A Braid Backlash?

Everyone’s talking Braid, huh? Incredible, incredible praise has been heaped upon the game, and even before its release, the game and its maker were often both heralded as the Indie Saviour (if you don’t mind the term): Two years before its release(!), Braid received the IGF 2006 “Innovation in Game Design” award.

Braid was a long time coming, and when it came, it was nothing short of veni, vidi and vici – Braid delivered. But even the best of games sometimes receive an ounce of backlash – remember the Gears of War commentary from Mike Capps or Alain Tascan? – It’s as though all memetic excellent games receive a hint of backlash sooner or later, just like all good memes turn sour with overexposure, and begs, in my mind, to be presented by applying Leigh Alexander’s (of Sexy Videogameland and Gamasutra) four-month bell curve: “fever-backlash-bottom-out”. The timeframe remains to be seen and discovered, of course…

If you’re interested in analysis on the design of the game, you could take a gander at a very thoughtfully analytic discussion over at The Brainy Gamer. But what about the merits of the game – outside the box? (more…)

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“Parents More Concerned About Video Games than Alcohol or Pornography”

Via the “What They Play Blog”

Bruce Everiss aptly dissected the recent media hootennany (as exhibited by The Sun and The Daily Mail in the UK) with Sega’s upcoming Wii title, MadWorld, and in the progress pretty much gave us viable answers to why we gamers are so off-put by the recent results in the headline poll carried out by What They Play.

I feel we can easily combine the factors here, as parents seem to be afraid of, generally, sex and violence. To adapt his message for this post, I’ve exchanged any specific statements for more generic ones (changes in bold):

  • If games are family friendly then presumably a DVD player is. And you can play totally execrably disgusting content on a DVD player.
  • Game content is mild compared to film and book content. Games just pale into insignificance compared to what is on these other media.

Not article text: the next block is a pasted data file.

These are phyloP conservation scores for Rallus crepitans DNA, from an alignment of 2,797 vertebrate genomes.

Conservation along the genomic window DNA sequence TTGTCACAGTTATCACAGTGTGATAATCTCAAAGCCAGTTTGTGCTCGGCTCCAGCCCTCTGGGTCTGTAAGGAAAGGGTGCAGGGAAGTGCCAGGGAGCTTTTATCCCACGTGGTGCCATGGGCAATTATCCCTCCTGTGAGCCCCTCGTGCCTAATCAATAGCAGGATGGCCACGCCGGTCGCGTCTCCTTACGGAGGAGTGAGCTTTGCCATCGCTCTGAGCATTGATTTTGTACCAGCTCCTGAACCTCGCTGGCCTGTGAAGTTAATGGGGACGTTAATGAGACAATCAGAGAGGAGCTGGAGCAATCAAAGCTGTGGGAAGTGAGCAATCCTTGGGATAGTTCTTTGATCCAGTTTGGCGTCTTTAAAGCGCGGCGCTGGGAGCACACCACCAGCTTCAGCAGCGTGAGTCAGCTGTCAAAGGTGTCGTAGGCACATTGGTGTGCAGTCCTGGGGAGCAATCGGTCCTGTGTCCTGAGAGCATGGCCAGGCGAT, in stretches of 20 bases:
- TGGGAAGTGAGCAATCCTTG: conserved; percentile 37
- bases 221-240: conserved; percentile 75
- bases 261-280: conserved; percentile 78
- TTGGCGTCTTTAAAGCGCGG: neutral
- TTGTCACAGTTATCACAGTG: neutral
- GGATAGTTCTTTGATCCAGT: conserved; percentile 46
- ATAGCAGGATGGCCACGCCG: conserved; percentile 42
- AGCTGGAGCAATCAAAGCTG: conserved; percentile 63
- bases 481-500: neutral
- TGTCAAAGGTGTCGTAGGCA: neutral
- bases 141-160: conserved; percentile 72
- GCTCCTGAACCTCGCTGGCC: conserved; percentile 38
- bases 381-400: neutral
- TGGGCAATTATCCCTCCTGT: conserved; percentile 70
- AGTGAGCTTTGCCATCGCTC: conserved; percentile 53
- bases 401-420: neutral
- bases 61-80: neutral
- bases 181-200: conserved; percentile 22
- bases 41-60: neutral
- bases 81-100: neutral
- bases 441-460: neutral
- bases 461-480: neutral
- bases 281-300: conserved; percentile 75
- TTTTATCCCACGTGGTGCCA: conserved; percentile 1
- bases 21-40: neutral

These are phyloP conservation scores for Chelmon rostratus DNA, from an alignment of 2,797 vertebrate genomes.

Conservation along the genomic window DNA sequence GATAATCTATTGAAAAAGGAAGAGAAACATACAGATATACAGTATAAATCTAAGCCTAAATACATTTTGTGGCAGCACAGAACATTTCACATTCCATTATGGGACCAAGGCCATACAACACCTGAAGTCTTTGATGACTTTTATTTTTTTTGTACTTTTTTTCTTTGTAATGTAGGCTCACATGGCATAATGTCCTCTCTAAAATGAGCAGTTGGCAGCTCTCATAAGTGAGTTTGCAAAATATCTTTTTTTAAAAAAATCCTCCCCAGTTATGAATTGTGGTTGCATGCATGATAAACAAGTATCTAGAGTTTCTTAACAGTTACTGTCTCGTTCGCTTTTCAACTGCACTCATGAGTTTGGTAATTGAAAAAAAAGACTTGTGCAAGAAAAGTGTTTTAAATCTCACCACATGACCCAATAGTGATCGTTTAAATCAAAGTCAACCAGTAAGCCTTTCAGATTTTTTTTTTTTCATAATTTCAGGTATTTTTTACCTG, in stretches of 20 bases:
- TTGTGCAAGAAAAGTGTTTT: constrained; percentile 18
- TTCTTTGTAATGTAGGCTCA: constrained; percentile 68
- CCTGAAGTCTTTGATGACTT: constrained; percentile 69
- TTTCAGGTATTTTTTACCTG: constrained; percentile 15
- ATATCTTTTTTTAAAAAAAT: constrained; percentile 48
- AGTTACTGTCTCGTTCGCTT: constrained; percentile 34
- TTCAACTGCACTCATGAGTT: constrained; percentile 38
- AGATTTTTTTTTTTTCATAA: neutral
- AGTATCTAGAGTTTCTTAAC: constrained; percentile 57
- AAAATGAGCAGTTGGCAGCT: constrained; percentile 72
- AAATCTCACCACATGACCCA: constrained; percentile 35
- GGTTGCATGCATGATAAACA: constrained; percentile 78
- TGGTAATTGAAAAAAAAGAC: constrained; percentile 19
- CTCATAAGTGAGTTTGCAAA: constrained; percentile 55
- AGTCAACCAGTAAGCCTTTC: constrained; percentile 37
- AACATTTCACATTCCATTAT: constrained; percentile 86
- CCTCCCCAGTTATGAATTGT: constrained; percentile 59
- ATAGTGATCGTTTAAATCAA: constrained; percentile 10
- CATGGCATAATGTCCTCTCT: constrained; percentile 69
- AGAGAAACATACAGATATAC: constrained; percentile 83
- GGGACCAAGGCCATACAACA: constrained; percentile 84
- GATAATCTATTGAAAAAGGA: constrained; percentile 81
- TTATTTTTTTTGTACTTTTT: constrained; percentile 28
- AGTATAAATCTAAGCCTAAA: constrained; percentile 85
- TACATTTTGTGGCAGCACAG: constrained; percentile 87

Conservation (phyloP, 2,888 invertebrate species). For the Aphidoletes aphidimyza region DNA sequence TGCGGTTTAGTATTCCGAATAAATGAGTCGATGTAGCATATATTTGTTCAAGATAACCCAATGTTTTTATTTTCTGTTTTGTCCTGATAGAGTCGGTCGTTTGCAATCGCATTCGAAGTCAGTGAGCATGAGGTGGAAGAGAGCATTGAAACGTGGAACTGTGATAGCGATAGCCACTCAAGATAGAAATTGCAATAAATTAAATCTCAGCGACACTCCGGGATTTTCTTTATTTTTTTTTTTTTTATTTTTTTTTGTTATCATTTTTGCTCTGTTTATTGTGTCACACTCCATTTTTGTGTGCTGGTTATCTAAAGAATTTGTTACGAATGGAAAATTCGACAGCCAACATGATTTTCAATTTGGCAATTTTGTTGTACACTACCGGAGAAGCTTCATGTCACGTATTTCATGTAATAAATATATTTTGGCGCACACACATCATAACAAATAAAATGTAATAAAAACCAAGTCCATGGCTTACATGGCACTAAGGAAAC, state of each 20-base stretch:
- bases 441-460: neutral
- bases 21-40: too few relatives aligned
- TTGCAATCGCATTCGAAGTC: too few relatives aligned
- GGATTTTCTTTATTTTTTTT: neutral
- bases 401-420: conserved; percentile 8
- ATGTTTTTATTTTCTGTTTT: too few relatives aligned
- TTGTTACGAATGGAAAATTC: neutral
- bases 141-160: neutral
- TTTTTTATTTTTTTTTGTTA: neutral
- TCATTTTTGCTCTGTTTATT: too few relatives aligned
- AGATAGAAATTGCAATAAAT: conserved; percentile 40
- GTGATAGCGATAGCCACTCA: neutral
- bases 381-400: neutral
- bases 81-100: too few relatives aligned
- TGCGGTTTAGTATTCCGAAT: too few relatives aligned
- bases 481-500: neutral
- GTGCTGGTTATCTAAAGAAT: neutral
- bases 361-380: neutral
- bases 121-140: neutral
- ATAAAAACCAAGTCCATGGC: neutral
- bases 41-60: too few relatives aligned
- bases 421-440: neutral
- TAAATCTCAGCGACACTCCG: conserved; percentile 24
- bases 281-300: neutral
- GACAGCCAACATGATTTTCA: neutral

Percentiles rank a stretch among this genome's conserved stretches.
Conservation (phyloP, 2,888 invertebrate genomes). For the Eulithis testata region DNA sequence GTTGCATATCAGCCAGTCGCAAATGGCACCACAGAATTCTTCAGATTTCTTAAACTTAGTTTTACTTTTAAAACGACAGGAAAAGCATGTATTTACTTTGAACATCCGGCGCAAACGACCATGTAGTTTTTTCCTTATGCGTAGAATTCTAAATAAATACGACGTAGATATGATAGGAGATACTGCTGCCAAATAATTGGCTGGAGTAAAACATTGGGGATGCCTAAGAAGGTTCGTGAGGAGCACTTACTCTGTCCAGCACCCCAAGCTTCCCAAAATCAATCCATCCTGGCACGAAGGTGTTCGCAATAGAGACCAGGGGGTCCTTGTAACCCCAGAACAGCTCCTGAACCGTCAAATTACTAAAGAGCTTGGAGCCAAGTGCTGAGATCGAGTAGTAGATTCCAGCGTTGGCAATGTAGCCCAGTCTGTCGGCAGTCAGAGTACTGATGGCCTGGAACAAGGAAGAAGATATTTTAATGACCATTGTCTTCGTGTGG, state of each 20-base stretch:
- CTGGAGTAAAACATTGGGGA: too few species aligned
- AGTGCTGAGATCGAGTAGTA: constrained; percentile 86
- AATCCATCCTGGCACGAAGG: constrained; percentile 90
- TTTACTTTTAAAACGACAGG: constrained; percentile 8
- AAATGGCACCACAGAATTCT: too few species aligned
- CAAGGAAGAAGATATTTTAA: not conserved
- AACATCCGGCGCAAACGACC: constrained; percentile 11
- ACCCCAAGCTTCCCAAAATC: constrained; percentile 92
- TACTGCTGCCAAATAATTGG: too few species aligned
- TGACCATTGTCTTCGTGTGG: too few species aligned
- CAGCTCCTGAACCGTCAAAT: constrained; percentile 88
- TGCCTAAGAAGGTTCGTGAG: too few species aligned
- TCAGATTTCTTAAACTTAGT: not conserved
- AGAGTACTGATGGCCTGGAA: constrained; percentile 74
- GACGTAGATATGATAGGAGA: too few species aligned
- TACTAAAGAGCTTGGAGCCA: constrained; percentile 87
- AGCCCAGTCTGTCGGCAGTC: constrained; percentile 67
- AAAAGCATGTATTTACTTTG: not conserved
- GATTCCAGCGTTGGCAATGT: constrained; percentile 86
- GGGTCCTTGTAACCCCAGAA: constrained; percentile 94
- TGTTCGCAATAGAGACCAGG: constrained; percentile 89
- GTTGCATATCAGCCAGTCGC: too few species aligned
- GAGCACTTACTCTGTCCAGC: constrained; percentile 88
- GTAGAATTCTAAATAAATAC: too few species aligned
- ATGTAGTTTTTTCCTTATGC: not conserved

• Games are age rated with the excellent PEGI system. Every parent can clearly see this on the front of the packaging. Books are not age rated and any child can buy the most horrifically violent and graphically sexual book with no hindrance. Why doesn’t the Mail campaign against books?

Check out the rest of his post here, and for an opinion on What They Play’s poll, check out Ars Technica’s view.

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Insecticide Review

Over the course of the last few months we’ve found ourselves marvelling how very little press (apart from a slew of niche sites we frequent) and attention Crackpot Entertainment’s Insecticide has garnered.

Talk Talk

The developers, after all, consist of several nigh-luminaries of yore, responsible for much of the heyday of LucasArts Entertainment Company: Grim Fandango, Full Throttle, Day of the Tentacle, that sort of stuff, and with LEC now a mere shadow of its former shelf, we might quite possibly have our next best thing in the form of Insecticide.

Here’s hoping the absence of press is not a prophetic sign, as Crackpot was solely founded with the intention of developing this film noir -tinged “bi-sodic” bugfest: In a GamaSutra interview, developer Larry Ahern indeed notes that Crackpot currently has no other products in the pipeline.

The game then! What we have here is an action-adventure – 50/50 split – and seen from the 3rd person perspective, over the small shoulders of the streetsmart rookie bug-cop Chrys Liszt and narrated by the hard-boiled sleuth Roachy Caruthers. The partners are called in to investigate a murder at the Nectarola Soft Drink Company – a corporation that has an exhaustive monopoly over the city’s soft drink manufacture. As the mystery begins to unravel, these hard-shelled investigators delve deeper and deeper into the seething underbelly of the city of Troi.


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